What is Glaucoma?
Glaucoma is an important cause of blindness. Glaucoma is a GROUP of disorders. What they all have in common is an increase in the pressure inside the eye. When the pressure is too high, damage occurs to the optic nerve. The optic nerve receives light from the retina and transmits impulses to the brain that we perceive as vision. The optic nerve is made up of a bundle of nerve fibers which sends signals to the brain. Damage to the optic nerve can initially cause blind spots at the outer edges of the field of vision called peripheral or side vision. This is the main sign of glaucoma.
How do I know if I have glaucoma?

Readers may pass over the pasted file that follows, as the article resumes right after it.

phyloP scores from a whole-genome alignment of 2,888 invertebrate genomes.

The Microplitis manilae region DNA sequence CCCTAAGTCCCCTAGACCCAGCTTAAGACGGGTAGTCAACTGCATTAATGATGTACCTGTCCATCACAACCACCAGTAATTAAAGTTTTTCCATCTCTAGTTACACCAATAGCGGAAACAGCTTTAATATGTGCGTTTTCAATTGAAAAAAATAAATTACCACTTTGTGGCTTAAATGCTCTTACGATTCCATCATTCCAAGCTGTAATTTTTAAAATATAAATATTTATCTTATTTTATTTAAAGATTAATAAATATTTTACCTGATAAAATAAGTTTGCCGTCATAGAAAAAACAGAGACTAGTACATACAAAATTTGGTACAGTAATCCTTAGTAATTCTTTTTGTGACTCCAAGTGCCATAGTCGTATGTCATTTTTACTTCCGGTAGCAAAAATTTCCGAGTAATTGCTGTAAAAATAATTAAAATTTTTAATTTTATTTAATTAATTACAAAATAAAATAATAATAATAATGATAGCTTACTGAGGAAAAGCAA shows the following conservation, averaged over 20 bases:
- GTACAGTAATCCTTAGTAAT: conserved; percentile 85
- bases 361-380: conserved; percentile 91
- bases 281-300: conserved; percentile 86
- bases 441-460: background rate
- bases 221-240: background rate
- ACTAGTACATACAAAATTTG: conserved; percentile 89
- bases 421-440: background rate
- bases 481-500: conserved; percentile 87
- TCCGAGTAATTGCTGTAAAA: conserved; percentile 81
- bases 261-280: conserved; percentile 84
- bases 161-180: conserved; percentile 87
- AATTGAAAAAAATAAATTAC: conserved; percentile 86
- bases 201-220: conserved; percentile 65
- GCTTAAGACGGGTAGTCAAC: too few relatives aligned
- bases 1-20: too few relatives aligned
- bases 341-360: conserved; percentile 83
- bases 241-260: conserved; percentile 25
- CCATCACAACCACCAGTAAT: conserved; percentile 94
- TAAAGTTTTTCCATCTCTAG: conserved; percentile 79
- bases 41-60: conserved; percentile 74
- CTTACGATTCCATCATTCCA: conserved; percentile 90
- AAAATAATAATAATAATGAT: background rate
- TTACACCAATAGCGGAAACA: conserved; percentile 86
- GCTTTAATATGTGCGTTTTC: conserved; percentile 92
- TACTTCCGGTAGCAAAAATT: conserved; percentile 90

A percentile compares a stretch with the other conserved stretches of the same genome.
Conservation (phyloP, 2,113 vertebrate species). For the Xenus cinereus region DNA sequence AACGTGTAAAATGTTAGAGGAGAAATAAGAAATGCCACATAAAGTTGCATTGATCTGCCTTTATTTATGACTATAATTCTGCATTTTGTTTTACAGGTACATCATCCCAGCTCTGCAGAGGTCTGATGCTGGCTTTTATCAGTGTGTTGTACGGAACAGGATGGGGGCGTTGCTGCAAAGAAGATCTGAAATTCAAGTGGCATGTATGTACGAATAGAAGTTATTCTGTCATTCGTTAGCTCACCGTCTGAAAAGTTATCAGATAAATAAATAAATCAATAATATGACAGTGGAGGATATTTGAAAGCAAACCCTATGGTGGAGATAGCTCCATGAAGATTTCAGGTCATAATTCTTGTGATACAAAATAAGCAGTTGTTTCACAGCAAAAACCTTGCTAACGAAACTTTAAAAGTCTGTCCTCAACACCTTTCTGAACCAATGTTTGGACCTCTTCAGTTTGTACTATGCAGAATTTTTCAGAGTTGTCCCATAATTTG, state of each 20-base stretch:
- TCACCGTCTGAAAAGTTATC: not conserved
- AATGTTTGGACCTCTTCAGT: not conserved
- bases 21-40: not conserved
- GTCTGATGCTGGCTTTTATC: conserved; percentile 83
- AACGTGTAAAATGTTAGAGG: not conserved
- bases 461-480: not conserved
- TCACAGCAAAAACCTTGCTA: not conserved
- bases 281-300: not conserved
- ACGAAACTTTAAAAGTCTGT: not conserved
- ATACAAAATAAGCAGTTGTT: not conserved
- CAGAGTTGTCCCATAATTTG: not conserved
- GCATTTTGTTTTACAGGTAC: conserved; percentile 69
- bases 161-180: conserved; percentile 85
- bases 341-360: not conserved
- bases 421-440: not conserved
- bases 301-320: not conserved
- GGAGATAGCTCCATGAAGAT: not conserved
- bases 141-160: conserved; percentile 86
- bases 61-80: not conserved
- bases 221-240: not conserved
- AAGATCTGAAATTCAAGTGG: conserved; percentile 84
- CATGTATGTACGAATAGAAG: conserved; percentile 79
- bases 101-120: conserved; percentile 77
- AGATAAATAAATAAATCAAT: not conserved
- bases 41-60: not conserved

Unfortunately glaucoma is typically associated with painless and progressive loss of vision that may escape detection by the patient. This once again stresses the importance of a thorough eye history and examination, especially in patients with a family history of glaucoma. Only one type of glaucoma called angle-closure glaucoma is associated with a red, painful eye with blurred vision and even possibly nausea and vomiting. This is due to very high pressures resulting FROM a block in the drainage system of the eye. Most patients at risk for this type of glaucoma have structural differences in their eye which could be identified prior to an attack and preventative treatment could be performed.